Charleton expects final report to be published in October

Tribunal has last sitting after over 100 days investigating alleged McCabe smear campaign

Martin Callinan has disputed the versions of separate conversations he had in December 2103 and January 2014 with a number of individuals who have given evidence to the tribunal. Photograph: Gareth Chaney/Collins

Martin Callinan has disputed the versions of separate conversations he had in December 2103 and January 2014 with a number of individuals who have given evidence to the tribunal. Photograph: Gareth Chaney/Collins

 

The final report of the Charleton tribunal is likely to be published in October, its chairman said yesterday at the end of its last sitting.

The tribunal, established by the Oireachtas in February 2017, sat in public and private for more than 100 days.

Mr Justice Peter Charleton was asked to investigate a number of matters including whether the then head of the Garda Press Office, Supt Dave Taylor, was ordered by the then Garda commissioner, Martin Callinan, to conduct a smear campaign against Garda whistleblower Sgt Maurice McCabe.

Supt Taylor claimed this was known at the time to the then deputy commissioner, Nóirín O’Sullivan. Both former commissioners have denied the claim.

The tribunal has also heard claims from witnesses that in December 2013 and January 2014 Mr Callinan made negative comments about Sgt McCabe. Mr Callinan has disputed their accounts.

During closing submissions, Shane Murphy SC, for the two former commissioners and Garda HQ, said the fact that five witnesses have separately said Mr Callinan made different negative comments to them about Sgt McCabe should not be seen as corroborating evidence for each disputed conversation.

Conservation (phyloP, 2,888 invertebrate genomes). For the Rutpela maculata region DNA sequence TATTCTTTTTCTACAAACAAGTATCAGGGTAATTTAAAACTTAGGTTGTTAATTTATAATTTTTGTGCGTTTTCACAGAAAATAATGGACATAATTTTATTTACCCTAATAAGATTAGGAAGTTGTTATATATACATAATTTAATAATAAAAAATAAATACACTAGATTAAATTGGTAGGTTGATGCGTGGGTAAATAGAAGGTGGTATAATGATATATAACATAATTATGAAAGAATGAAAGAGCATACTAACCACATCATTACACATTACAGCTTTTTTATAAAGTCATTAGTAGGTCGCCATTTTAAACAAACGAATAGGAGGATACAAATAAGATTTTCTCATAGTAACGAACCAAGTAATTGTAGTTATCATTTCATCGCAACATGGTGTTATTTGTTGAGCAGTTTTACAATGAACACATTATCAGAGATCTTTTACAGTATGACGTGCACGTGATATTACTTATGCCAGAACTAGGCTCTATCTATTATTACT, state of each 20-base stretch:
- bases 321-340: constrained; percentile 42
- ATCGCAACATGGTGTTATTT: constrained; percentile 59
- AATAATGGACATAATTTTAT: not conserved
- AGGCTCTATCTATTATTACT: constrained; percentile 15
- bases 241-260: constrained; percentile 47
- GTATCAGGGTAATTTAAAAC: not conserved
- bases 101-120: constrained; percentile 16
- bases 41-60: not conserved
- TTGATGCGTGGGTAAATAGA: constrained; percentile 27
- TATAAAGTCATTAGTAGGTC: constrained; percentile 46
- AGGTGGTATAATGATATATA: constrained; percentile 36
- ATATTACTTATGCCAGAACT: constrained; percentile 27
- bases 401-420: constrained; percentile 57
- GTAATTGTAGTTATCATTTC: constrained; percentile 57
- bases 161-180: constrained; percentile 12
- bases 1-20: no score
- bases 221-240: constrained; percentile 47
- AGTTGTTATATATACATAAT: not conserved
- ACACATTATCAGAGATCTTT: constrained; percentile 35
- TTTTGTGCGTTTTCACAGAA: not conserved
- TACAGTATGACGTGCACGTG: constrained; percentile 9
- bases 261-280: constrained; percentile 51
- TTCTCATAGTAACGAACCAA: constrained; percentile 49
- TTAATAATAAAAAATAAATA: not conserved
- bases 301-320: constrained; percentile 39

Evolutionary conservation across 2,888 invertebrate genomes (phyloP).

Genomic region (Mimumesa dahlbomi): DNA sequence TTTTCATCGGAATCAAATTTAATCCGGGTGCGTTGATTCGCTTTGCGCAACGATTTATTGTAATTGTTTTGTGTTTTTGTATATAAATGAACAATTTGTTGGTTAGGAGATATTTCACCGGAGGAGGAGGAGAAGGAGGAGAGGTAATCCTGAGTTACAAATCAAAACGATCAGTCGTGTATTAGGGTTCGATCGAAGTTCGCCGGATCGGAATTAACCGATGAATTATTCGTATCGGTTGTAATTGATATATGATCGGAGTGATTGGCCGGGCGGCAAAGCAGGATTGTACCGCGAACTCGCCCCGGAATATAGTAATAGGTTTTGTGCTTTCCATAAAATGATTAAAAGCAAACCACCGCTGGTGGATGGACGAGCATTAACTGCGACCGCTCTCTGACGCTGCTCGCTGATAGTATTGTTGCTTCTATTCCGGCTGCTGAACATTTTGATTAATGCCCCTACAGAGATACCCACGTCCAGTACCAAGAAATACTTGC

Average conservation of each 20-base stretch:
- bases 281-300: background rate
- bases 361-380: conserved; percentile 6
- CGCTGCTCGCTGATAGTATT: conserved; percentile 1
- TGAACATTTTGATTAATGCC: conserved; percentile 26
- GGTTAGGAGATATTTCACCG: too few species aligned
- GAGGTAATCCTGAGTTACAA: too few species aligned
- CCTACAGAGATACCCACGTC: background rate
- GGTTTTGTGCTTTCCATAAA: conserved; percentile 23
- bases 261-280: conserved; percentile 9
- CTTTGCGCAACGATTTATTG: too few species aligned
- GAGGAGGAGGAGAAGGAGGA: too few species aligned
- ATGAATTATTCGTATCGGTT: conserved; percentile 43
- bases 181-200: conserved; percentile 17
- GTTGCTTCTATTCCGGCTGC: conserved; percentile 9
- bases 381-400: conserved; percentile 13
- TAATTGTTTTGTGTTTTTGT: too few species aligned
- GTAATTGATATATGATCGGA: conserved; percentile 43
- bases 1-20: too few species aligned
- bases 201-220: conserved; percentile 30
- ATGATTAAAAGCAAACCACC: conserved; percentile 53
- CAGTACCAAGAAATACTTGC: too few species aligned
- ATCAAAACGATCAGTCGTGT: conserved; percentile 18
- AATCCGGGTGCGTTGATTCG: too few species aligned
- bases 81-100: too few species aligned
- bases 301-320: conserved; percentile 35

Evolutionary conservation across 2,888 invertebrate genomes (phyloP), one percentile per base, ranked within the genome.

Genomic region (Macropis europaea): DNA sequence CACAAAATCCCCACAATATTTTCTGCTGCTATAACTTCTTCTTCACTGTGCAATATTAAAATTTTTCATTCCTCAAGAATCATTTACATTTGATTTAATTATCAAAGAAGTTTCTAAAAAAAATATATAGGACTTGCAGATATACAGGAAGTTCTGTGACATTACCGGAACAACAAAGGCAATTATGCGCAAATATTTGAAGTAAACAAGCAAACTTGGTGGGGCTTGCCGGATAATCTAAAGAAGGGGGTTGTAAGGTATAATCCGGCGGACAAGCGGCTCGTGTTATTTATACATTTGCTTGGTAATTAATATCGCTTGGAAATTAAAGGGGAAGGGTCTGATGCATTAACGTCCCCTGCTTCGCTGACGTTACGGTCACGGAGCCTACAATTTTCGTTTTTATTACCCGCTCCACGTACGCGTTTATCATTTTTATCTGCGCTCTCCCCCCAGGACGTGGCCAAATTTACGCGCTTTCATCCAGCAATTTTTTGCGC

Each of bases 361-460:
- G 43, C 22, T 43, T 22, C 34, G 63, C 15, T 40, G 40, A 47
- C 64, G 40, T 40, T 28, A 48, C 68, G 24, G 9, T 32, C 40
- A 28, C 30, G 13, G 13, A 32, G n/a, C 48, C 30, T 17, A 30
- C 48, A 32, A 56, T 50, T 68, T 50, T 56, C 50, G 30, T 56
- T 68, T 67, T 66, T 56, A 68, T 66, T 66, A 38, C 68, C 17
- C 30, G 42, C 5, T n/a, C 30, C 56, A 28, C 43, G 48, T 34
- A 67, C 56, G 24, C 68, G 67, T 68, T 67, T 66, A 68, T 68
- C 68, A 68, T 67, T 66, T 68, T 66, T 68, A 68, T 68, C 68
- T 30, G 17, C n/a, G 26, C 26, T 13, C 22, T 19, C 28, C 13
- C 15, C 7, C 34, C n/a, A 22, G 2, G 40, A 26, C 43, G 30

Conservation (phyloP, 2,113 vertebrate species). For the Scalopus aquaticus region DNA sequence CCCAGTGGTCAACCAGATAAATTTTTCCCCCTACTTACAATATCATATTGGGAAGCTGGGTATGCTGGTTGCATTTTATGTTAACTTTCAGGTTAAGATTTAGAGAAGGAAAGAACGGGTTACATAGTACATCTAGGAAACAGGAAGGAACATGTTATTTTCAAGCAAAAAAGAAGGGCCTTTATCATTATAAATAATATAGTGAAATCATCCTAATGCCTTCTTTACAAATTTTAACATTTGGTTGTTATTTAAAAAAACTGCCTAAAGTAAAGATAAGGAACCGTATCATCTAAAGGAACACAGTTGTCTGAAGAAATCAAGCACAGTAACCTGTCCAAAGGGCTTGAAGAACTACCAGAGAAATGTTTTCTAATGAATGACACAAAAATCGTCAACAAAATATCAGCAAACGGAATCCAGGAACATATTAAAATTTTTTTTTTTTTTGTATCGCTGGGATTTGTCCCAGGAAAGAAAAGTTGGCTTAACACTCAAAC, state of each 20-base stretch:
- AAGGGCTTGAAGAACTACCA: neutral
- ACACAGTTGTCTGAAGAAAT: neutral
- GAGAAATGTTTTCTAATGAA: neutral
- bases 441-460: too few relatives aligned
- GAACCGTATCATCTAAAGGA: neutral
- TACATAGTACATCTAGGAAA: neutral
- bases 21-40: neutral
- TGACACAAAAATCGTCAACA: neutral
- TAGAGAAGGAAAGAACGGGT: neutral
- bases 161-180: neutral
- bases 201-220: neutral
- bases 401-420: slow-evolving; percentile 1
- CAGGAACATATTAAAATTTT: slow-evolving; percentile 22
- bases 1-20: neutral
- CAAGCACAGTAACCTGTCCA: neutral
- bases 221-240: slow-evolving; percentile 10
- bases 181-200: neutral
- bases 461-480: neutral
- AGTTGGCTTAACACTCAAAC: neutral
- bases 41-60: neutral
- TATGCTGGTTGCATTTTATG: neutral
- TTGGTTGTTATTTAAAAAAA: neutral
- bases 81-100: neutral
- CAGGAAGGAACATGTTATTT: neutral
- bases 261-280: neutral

Lacked ‘common sense’

However, Michael McDowell SC, for Sgt McCabe, said this lacked “common sense” and argued that the testimony of the five men about what were separate conversations should be assessed together.

The conversations took place at a time when the issue of penalty points was a public controversy due to claims made by Sgt McCabe.

Fianna Fáil TD John McGuinness and the Comptroller & Auditor General, Seamus McCarthy, said Mr Callinan referred to Sgt McCabe being linked to sexual offences. Mr McGuinness said he was told by Mr Callinan that Sgt McCabe was a “kiddie fiddler”.

Mr Murphy said that elements of the testimony given by Mr McGuinness were “implausible” and that his evidence was “unreliable”.

Referring to a submission made on Thursday by Supt Taylor’s counsel, Michael O’Higgins SC, Mr Murphy said that “as of yesterday no case is being made” against Ms O’Sullivan in relation to the smear campaign allegation and “a rather vestigial case” is being made against Mr Callinan.

Mr McDowell said his client was entitled to be “vindicated” by the tribunal as a man who has been truthful and well-motivated. Sgt McCabe was not at the tribunal as a “grand accuser” but as a witness whose name and reputation are “hugely at stake”.

He said there were “huge question marks” over aspects of Supt Taylor’s testimony that had been contested, but it was the case that evidence of a smear campaign had been presented to the tribunal.